When it comes to choosing what to put on your toast in the morning, it is always better to use a spread that contains unsaturated fats, such as vegetable, olive and sunflower oils. The same applies to cooking oils. Unsaturated fats help protect our hearts and reduce cholesterol. Food stuffs with high fat content should be rarely consumed.

Finally, a few handy tips for a healthy and balanced meal:

  1. Everything in moderation – eating the recommended portions of each food group outlined by the Eatwell plate, will ensure you get all the vital daily vitamins, nutrients and minerals you need. Cutting out whole food groups (like carbohydrates) rather than improve your health will actually result in poor health effects such as tiredness and stomach upsets.
  2. Make your plate every colour of the rainbow – if your meal looks too beige or too much of one colour, you won’t be getting all the necessary micronutrients you need.

In the spirit of World Health Day, why don’t you take the opportunity to maintain a healthy, balanced diet and make your plate and Eatwell Plate.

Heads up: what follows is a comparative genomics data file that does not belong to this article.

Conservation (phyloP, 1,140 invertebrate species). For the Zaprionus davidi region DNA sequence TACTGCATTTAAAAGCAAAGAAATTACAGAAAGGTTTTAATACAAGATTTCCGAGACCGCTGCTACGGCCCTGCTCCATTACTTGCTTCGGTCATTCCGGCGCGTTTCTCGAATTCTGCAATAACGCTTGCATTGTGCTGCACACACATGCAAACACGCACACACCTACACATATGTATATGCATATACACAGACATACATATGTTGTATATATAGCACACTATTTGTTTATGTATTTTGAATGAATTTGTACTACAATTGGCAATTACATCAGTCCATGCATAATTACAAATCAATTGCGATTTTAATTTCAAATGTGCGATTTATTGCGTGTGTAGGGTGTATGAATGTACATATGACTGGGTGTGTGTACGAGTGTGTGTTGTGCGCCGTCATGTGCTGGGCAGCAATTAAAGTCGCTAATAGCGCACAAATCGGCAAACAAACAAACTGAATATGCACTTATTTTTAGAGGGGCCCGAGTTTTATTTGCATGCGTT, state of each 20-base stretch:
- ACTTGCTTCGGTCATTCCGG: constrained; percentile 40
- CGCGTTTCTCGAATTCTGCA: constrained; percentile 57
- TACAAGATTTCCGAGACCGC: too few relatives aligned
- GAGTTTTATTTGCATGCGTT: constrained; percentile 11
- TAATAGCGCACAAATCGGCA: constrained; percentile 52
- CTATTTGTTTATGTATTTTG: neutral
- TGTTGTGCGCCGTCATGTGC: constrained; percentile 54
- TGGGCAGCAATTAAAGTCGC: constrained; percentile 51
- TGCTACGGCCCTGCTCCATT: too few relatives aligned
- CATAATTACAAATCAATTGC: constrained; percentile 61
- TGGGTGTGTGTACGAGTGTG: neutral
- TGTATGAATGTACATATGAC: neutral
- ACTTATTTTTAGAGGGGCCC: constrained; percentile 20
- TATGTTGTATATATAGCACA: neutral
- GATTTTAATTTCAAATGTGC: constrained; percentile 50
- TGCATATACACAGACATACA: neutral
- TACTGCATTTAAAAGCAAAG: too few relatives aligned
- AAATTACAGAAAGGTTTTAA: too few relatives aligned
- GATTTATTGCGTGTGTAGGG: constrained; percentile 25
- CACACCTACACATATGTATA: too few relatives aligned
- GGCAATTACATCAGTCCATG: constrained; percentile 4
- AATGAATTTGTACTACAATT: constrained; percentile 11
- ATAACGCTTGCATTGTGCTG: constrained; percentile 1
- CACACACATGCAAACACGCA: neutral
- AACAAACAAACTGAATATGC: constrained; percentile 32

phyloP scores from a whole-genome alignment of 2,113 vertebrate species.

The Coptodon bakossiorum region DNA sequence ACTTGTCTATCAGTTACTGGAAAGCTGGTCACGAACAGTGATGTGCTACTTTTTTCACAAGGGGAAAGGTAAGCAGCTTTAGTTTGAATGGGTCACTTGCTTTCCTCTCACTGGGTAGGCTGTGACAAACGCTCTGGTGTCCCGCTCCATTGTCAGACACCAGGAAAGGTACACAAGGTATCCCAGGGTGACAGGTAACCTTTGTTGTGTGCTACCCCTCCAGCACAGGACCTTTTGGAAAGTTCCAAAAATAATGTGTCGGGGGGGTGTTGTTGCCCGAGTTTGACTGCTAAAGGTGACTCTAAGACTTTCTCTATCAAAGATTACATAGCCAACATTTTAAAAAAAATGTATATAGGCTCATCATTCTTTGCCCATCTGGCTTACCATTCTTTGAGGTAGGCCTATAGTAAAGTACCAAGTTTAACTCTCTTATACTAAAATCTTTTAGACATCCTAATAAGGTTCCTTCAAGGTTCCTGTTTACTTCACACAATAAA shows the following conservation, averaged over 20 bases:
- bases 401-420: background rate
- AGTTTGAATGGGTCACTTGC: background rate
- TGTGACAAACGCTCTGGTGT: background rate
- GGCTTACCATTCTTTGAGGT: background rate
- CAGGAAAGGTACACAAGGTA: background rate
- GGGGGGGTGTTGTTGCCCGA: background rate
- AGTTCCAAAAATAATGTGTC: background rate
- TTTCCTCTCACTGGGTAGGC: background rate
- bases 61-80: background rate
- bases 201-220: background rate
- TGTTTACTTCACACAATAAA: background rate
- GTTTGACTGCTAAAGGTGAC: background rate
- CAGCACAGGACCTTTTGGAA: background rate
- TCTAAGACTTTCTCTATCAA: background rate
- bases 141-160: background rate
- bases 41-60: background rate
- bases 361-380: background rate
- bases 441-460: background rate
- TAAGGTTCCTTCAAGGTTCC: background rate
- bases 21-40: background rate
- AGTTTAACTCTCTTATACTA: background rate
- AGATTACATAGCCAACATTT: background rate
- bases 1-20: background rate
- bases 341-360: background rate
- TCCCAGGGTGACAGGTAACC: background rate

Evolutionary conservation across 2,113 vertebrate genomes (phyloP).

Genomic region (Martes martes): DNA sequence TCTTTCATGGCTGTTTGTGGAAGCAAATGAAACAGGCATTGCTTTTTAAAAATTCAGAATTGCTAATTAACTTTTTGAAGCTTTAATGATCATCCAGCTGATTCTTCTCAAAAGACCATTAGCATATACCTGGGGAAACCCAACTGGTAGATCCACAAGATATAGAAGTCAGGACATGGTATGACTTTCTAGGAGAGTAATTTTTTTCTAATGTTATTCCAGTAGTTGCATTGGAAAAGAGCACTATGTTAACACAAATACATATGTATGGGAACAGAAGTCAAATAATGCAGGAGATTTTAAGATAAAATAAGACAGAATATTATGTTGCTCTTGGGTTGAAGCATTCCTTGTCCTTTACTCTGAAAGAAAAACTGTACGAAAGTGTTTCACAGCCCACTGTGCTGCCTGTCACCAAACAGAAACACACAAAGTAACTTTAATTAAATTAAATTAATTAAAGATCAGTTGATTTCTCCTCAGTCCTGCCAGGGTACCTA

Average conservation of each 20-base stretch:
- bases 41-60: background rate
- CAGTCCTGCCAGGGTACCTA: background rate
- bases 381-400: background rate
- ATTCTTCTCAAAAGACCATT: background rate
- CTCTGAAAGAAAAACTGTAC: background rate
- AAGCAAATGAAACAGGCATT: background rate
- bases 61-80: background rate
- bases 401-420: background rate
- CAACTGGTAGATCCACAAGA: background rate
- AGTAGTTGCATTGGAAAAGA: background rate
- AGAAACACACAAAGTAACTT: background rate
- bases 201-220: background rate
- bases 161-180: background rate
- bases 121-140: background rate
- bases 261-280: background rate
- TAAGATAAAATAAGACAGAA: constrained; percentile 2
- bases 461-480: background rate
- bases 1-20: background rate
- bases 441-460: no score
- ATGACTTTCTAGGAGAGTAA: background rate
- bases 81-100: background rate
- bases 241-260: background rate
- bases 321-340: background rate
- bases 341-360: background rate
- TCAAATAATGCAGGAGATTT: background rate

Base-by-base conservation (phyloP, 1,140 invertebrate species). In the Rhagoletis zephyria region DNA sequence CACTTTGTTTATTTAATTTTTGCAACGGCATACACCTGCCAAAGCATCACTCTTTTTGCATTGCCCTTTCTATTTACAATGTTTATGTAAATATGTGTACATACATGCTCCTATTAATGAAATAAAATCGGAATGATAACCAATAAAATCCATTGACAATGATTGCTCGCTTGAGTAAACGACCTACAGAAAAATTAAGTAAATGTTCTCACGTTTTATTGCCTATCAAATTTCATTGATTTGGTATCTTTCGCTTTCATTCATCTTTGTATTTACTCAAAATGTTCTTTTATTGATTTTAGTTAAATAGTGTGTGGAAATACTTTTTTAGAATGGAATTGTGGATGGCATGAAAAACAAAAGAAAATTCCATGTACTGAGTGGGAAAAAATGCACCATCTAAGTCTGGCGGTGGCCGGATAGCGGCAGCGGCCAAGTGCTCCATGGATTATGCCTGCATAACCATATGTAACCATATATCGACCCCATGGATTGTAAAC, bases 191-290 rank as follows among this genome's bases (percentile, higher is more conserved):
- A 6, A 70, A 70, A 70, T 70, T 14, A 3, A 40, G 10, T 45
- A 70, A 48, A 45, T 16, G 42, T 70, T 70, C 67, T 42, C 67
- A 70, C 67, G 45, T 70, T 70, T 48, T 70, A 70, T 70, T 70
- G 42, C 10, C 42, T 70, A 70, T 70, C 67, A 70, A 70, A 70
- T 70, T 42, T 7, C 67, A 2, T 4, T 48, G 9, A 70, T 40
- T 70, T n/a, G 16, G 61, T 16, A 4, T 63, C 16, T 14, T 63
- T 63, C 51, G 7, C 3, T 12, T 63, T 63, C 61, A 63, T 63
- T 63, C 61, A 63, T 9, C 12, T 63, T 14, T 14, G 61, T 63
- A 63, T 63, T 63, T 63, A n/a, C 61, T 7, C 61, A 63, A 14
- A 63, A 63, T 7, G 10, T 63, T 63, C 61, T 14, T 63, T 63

A Week in the Life of a Marine Biology Student… in the Field!

First-year Marine Zoology student, Demi, tells us about her experience of a spending a week at our Dove Marine Lab in Cullercoats and in the surrounding coastal area.


To start off the week we boarded the coach to the Dove marine lab; the university’s specialised research facility right on the beach. In our morning activity we learnt about the different types of keys that can be used to identify marine organisms, which is very important so that when you find animals out on the shore you can tell what they are. We then split into groups and tried making our own keys to identify people in our groups; this was a great activity as it allowed us the get to know our course mates better.

The afternoon was spend looking through seaweed samples and identifying all the little organisms living within the seaweed. I really enjoyed this as it highlighted that all the little and “less exciting” animals can be just as fun to look into as learning about the larger animals!

The view from the classroom in the Dove Marine lab